Those valuable records are preserved and are available to you, whether you want to see if they contain clues about your family’s history, need to prove a veteran’s military service, or are researching an historical topic that interests you
The New York Public Library recently enhanced access to all public domain items in Digital Collections so that everyone has the freedom to enjoy and reuse these materials in almost limitless ways.
A list of 100 milestone documents, compiled by the National Archives and Records Administration, and drawn primarily from its nationwide holdings. The documents chronicle United States history from 1776 to 1965.
Individually each of these libraries is among the world’s greatest repositories of knowledge for the specialized fields they support. Collectively they are among America’s greatest scientific and cultural treasures. They belong to the nation, and through their expanding on-line presence and digitization initiatives more and more people from across the country and around the world are able to access their vast resources.
Making of America (MOA) represents a major collaborative endeavor to preserve and make accessible through digital technology a significant body of primary sources related to development of the U.S. infrastructure. Funded originally by The Andrew W. Mellon Foundation, MOA sought to involve research institutions and national consortia to develop common protocols and consensus for the selection, conversion, storage, retrieval, and use of digitized materials on a large, distributed scale.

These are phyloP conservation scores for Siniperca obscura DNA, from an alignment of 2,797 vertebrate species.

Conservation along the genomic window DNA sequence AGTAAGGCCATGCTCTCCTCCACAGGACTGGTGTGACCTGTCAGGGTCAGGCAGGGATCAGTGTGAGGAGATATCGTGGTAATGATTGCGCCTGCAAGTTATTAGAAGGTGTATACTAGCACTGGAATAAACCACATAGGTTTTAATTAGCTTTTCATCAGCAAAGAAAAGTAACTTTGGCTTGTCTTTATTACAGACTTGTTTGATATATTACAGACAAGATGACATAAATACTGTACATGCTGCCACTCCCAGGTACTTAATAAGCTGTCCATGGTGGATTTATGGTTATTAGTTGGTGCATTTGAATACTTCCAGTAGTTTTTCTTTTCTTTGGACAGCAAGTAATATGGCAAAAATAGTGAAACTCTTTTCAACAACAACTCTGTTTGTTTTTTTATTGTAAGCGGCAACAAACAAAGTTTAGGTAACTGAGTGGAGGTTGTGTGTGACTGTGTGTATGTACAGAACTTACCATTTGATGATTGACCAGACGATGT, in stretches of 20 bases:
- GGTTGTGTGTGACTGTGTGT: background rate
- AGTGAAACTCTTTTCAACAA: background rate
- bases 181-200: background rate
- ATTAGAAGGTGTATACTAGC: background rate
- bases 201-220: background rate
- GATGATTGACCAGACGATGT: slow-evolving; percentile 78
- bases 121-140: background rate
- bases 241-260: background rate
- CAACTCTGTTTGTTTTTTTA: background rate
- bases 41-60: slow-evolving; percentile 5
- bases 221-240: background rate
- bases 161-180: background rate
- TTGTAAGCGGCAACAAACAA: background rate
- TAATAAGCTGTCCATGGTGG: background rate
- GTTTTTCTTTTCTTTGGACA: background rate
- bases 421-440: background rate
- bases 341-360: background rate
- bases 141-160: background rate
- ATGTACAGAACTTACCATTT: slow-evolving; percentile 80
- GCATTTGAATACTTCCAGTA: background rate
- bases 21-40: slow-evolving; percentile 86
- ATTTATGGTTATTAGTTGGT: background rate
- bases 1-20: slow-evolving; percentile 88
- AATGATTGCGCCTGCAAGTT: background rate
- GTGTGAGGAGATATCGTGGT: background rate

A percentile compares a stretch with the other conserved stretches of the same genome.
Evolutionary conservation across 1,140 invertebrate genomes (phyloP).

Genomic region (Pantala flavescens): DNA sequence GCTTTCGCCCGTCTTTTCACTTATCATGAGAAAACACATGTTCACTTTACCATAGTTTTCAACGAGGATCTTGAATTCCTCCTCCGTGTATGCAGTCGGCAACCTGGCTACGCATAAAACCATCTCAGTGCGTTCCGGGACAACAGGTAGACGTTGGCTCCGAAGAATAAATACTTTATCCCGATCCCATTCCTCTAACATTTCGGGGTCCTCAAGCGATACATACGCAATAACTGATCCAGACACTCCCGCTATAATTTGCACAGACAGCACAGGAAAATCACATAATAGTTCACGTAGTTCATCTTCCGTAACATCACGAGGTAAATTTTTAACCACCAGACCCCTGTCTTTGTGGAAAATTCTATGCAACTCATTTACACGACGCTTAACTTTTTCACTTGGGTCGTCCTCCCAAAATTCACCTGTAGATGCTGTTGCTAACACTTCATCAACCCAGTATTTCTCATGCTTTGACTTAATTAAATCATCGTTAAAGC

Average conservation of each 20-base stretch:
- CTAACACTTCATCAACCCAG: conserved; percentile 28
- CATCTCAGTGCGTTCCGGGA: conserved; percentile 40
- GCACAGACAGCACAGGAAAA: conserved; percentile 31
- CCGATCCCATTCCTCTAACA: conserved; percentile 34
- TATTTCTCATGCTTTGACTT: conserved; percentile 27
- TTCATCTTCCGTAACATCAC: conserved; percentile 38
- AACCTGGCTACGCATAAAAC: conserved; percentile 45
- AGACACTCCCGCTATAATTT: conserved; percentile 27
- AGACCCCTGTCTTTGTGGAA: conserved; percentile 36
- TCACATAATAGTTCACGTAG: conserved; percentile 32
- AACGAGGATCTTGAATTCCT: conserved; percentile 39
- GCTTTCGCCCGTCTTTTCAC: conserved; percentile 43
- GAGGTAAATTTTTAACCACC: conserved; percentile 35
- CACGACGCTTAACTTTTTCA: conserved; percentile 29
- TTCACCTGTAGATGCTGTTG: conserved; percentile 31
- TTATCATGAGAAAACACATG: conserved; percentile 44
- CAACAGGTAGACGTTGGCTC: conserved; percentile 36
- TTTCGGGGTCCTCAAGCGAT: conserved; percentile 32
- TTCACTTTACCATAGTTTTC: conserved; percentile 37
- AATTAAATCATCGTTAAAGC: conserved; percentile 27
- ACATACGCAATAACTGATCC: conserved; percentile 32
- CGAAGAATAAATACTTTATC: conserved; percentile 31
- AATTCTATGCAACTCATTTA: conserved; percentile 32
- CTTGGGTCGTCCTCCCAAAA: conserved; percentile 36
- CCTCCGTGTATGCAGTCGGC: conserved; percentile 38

Umbra is similar to the Digital Public Library of America in that it brings together over 400,000 objects documenting African American history and culture from repositories across the country -- from large institutions like Library of Congress to smaller organizations like Payne Theological Seminary, a historically black seminary.
Search Umbra from the search box below.
U.S. Congressional Documents & Debates:
This online collection houses the records of the U.S. Congress up to 1875, which includes the first three volumes of the Congressional Record, published by the Government Printing Office. To access the contemporary Congressional Record go to THOMAS, the Library of Congress's legislative information Web site.
ArchiveGrid includes over 5 million records describing archival materials, bringing together information about historical documents, personal papers, family histories, and more. With over 1,000 different archival institutions represented, ArchiveGrid helps researchers looking for primary source materials held in archives, libraries, museums and historical societies.
The Online Archive of California (OAC) provides free public access to detailed descriptions of primary resource collections maintained by more than 200 contributing institutions including libraries, special collections, archives, historical societies, and museums throughout California and collections maintained by the 10 University of California (UC) campuses.